Fall 2006

Destination: 21st-century Asia

Phil Phillips endows Phillips Ambassadors Program for study abroad

Earl N. “Phil” Phillips Jr. credits his parents for his love of travel and for giving him an opportunity to see the world. When he was a teenager, they took him on a ship that sailed all the way to Asia.

“That trip opened my eyes to the world, and I have been traveling and exploring ever since,” he said. “Travel—especially international travel—is a great addition to any education.”

Phil Phillips (Photo by Steve Exum)

Phillips’ children, Courtney Phillips Hyder ’96 and Jordan Phillips ’04, continued the tradition by studying abroad as undergraduates. And now Phillips wants to give more UNC students the chance to have a similar experience.

Toward that end, he gave a generous gift to the study abroad program to create the Phillips Ambassadors Program in the College of Arts and Sciences.

The gift created an endowment that will provide scholarships for up to 50 undergraduates annually. Phillips Ambassadors will have the opportunity to select summer or semester terms of study from more than 40 academic programs in Asia, including 10 in China and 11 in India.

“The 21st century belongs to Asia,” Phillips said. “Hopefully, the Phillips Ambassadors Program will stimulate students to spend their study abroad experiences focused on this increasingly vital region of the world.”

A quarter of the scholarships will be reserved for qualified undergraduate business majors and minors. Phillips Ambassadors will be selected by a committee chaired by the director of study abroad and include representatives from the college and UNC’s Kenan-Flagler Business School.

Madeline G. Levine, interim dean of the College of Arts and Sciences, said Phillips’ gift will significantly expand study abroad opportunities for UNC students. “Private funding for scholarships is critical; it makes it possible for all UNC students to have the opportunity for meaningful international experiences as preparation for their lives in an increasingly global society,” she said.

Phillips, a businessman and former U.S. Ambassador to the Eastern Caribbean, earned a bachelor’s degree in business administration from Carolina in 1962. A member of the UNC Board of Trustees from 1983 to 1991, he chaired the board from 1989 to 1991. In 1995, he received a William R. Davie Award, the highest honor bestowed by the board. It recognizes extraordinary service to the University or society.

That service included co-chairing North Carolinians for Educational Opportunity 2000, which led and promoted the successful $3.2 billion referendum for capital improvements at UNC campuses and the state’s community colleges. Phillips also served for 16 years on the UNC Endowment board and for four years on the UNC Board of Governors.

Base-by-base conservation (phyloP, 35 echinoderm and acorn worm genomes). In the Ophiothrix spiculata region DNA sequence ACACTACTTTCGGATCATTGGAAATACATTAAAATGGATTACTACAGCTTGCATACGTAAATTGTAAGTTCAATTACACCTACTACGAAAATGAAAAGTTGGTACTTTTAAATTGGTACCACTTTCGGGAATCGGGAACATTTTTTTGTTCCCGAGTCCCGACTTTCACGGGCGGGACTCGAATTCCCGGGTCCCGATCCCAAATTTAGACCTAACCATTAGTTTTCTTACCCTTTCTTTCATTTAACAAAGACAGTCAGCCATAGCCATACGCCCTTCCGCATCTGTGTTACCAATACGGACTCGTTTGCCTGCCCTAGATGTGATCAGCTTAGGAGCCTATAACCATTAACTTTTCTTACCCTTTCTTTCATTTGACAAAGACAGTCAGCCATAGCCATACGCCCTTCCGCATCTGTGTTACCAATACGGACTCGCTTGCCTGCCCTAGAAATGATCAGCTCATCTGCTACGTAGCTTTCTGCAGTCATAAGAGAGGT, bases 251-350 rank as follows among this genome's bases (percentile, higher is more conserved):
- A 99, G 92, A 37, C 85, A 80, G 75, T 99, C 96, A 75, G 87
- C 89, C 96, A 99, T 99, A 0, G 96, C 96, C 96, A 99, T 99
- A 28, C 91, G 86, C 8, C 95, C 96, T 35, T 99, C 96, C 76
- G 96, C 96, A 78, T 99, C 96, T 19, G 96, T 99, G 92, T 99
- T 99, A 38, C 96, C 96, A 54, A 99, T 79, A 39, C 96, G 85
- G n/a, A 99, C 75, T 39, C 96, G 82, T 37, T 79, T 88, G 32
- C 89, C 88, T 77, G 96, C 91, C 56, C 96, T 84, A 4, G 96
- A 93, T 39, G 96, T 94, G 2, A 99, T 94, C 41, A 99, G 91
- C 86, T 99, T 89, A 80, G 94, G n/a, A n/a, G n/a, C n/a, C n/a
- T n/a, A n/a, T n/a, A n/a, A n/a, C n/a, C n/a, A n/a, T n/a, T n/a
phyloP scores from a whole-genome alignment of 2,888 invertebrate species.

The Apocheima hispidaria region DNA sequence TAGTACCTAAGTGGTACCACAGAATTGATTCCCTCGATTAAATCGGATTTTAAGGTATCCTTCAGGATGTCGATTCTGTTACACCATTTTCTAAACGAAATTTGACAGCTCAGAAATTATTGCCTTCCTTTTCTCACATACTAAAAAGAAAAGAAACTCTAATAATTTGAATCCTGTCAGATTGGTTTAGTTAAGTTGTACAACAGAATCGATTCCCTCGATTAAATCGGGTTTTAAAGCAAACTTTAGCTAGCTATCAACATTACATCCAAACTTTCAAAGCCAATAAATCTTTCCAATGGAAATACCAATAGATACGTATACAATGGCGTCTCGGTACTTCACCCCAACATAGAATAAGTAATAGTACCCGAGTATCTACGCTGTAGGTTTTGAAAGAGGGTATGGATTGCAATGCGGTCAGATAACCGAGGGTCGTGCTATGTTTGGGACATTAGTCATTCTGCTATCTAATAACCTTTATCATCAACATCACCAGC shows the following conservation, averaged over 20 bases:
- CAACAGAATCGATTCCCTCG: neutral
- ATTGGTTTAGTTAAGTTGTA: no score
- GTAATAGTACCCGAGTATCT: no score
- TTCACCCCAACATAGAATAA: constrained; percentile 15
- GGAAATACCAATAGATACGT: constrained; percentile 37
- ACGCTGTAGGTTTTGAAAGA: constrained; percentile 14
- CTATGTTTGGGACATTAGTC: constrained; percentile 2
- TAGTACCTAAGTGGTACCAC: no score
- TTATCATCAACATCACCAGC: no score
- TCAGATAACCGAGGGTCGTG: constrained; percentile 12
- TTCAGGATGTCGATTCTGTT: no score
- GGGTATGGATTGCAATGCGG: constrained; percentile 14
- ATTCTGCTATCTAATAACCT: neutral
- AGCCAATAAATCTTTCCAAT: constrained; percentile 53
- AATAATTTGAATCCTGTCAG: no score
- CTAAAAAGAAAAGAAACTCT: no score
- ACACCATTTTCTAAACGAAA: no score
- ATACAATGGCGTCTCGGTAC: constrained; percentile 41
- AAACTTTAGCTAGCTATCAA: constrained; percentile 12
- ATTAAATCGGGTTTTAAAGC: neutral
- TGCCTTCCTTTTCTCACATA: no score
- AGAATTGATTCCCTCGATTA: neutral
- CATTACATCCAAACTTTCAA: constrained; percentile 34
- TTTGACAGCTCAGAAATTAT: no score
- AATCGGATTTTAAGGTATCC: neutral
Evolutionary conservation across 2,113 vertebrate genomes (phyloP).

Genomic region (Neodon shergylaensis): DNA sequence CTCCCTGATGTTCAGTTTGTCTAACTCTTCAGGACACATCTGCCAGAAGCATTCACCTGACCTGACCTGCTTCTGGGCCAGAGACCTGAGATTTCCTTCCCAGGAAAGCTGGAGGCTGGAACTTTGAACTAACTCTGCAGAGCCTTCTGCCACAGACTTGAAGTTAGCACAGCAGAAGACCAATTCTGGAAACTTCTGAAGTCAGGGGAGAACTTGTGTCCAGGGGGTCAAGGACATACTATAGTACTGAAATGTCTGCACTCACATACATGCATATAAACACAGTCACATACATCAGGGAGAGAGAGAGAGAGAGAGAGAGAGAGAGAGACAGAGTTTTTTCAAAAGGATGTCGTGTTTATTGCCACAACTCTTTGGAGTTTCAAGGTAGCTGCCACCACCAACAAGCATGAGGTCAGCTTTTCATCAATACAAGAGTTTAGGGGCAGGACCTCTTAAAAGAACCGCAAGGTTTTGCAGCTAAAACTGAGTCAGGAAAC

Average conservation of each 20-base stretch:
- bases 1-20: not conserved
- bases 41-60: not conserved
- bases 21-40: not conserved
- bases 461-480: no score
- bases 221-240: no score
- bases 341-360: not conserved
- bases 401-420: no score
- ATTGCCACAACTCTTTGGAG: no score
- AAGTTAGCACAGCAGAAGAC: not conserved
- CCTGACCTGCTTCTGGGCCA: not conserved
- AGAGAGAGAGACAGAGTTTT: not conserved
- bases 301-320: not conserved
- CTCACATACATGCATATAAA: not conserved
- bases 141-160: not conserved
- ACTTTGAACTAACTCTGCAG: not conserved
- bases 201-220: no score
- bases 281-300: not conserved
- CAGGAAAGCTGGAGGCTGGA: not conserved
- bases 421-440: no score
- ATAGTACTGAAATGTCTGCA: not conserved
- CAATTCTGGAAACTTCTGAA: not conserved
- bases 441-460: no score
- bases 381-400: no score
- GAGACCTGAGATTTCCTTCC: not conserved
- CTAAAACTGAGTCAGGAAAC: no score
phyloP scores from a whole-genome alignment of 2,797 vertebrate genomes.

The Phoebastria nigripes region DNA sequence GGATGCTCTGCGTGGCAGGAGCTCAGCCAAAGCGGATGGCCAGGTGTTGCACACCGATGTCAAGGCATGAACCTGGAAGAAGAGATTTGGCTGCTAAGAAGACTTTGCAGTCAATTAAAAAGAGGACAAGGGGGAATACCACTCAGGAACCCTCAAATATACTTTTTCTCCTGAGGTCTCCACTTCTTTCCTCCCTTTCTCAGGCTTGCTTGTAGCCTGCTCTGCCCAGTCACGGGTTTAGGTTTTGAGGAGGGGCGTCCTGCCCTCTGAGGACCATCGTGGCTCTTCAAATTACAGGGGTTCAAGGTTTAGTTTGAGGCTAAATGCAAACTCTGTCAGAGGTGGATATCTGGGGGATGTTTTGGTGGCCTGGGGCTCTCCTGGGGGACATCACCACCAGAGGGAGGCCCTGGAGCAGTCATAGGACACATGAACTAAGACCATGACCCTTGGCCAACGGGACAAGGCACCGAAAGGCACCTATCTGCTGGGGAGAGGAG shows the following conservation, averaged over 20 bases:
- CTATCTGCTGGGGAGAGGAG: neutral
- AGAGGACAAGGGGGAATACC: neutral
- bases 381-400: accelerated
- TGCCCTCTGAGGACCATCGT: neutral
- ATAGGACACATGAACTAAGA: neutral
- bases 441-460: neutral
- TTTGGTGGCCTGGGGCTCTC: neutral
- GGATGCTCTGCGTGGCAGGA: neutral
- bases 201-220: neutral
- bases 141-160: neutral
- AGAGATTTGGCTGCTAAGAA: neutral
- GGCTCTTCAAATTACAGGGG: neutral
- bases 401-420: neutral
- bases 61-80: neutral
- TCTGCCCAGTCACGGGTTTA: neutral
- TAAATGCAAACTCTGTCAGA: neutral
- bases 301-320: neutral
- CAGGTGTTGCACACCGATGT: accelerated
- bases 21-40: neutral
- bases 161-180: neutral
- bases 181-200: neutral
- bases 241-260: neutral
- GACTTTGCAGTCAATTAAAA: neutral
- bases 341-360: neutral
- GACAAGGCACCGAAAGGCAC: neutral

Phillips’ gift is not his first contribution to international studies at Carolina. In 1992, he established the Earl N. Phillips Jr. Professorship in International Studies to help attract outstanding faculty. He was an international executive in residence at UNC Kenan-Flagler in 2003-04 and received the school’s Global Leadership Award in 2001.

Phillips has more than 35 years of international business experience. He retired in 2000 as chairman and CEO of GE Capital First Factors Corp., a High Point asset-based lending company he co-founded in 1972.

Phillips also headed Phillips Interests Inc. and Showplace, real estate and home furnishings showroom management companies, both key components of the International Home Furnishings Market headquartered in High Point.

Claire Cusick

The first Phillips Ambassadors will be selected in spring 2007. For more information about the Phillips Ambassadors Program, visit

A year of global proportions


This area of the FedEx Global Education Center will be a global cafÈ. Photo taken in August 2006.

The timing of the Phillips Ambassadors Program coincides with several other initiatives aimed at furthering global efforts at Carolina.

In his Sept. 6 State of the University address, Chancellor James Moeser said, “If there is a theme for this academic year, it is globalization.” To that end, Moeser has designated 2007 as a year of international focus for UNC.

The most visible of Carolina’s international efforts will be the opening of Carolina’s new global education center in March. The building will be named for FedEx, which contributed $5 million to the project, and will for the first time house in one place all international and area studies programs for the College of Arts and Sciences, including study abroad. It will be home to the University Center for International Studies, the Office of International Student and Scholar Services and a research center for visiting foreign and U.S. scholars, as well as graduate and professional students.

In addition to the building dedication, Carolina will launch a yearlong series of programs, conferences and activities that will emphasize the University’s increasing focus on internationalization.